Last Sunday Epic Fu was honored with a Streamy Award for Best Web Series Host. It was the first award of the night, and Zadi and I were obviously thrilled and rather surprised given the calibur of people who were nominated in the same category. Kevin Pollak, Michael Buckley, Alex Albrecht, and Kristyn Burtt are all people who either have well-established followings or are in the process of building them. So that was an honor. We did not expect to be nominated, so the win was truly unexpected and immensely appreciated.
Since that eventful night, the Streamy Awards themselves have been the subject of much discussion. Suffice it to say there were technical problems and tonal problems and length problems and other problems that left much of the online video world confused and dismayed. This blog post isn't about that night. This is about last Thursday at an event called the Streamy Winners Celebration, a.k.a. Celebrate the Web, organized by Kim Evey and Jenni Powell, and sponsored by Blip.tv and Jinx. Celebrate the Web was designed to wash away some of the bad taste left in the mouths of attendees and viewers of the Streamys by getting a community of content creators together in an intimate atmosphere to enjoy the things that got us here, with no distractions of pageantry, awards-style comedy bits, or pretension.
Screen capture of the live stream
The Streamy winners were invited to get onstage at the ACME Theater in Los Angeles to speak for two minutes "...about their creations and what working in web video means to them, why they love working in web video, and sharing thoughts on the issue of net neutrality." It was fun, fast, and a great idea by Kim and Jenni. Unfortunately Zadi was out of the country at the time, and I didn't expect to speak on her behalf, so when they called my name I had nothing prepared. I said a couple of words, but mostly mumbled into the lecturn about some of the things on my mind from that day.
If I had it to do over, this is the speech I would have given on Zadi's behalf:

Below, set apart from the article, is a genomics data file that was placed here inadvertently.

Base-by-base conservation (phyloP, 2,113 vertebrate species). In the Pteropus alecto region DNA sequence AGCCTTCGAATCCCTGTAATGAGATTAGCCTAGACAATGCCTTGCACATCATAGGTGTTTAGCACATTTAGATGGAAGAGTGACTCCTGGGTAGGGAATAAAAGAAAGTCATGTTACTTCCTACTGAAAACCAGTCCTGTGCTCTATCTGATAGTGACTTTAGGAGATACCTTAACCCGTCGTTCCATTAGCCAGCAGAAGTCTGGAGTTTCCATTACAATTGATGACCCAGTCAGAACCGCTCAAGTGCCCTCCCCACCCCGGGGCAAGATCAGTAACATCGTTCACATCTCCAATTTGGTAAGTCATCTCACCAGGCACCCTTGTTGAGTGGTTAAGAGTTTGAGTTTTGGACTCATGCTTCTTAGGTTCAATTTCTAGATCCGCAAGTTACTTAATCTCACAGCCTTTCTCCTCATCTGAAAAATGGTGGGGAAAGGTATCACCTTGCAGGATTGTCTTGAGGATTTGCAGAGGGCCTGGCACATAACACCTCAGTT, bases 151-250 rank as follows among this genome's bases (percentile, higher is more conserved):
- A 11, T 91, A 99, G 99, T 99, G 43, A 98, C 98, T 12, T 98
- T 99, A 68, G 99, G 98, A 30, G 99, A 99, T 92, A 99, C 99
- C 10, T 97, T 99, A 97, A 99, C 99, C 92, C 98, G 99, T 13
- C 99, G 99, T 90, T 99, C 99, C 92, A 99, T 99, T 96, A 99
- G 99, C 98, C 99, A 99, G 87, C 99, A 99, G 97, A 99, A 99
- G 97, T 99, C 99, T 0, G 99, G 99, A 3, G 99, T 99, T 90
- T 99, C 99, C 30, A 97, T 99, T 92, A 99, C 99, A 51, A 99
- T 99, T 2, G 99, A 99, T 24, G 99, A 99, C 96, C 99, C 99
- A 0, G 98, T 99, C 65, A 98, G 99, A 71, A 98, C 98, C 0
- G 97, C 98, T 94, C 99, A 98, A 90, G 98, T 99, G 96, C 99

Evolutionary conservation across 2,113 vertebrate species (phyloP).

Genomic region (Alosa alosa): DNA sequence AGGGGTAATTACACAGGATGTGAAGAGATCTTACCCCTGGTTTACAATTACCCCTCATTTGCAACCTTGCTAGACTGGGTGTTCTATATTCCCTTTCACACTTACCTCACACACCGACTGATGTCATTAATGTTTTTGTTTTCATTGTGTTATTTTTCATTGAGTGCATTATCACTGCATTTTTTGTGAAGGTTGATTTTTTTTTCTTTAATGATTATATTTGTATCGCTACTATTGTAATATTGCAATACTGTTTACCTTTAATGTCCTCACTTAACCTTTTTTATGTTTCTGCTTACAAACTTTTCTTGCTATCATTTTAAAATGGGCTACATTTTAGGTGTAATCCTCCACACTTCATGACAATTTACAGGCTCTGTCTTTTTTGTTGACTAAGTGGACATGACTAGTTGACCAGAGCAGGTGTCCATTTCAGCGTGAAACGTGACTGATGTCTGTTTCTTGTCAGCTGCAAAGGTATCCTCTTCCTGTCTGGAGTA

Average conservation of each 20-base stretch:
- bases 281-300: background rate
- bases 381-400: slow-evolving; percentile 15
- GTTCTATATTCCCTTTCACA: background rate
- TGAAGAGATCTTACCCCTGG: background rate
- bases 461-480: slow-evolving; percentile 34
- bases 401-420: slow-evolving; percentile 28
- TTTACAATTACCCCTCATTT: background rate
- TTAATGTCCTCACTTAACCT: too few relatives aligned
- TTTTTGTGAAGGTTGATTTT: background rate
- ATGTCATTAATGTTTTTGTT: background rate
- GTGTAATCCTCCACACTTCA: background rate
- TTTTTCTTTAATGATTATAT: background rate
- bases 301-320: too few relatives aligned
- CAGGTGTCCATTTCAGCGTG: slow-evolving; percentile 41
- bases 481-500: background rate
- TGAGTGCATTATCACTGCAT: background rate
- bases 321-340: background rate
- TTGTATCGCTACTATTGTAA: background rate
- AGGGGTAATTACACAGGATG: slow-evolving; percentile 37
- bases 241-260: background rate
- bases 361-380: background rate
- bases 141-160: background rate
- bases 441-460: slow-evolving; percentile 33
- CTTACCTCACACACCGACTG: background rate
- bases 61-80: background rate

We've been enormously lucky to be a part of this time. Despite the ups and downs of the web, working in this medium affords us a luxury that no other can provide; true connection with like-minded people who care about the things we care about, and who take the time to watch the videos we make and become a part of our lives. I remember a time in 2008 at SXSW when Zadi and I were going through incredibly difficult negotiations with our licensing partner at the time; people who had helped build this industry, people we respected, and people who were our good friends. After a particularly difficult call we left our hotel and went out to a bar in a pretty despondent mood. When we got there, two Epic Fu fans were waiting to say hi. When we started talking to them, we found out that they were from different states 1500 miles apart and had met each other and become friends because they loved Epic Fu and were a part of the Epic Fu community. They had come to SXSW together, and would have never known each other if not for Epic Fu. Well, Zadi and I looked at each other and smiled, and that tough day just melted away, because we knew right then and there that all the struggle and stress and late nights were worth it. Zadi thanks you very much for this honor, and we both want to thank the people who made Epic Fu more special than any other experience we could have had. We owe you.
And that's all I have to say about that.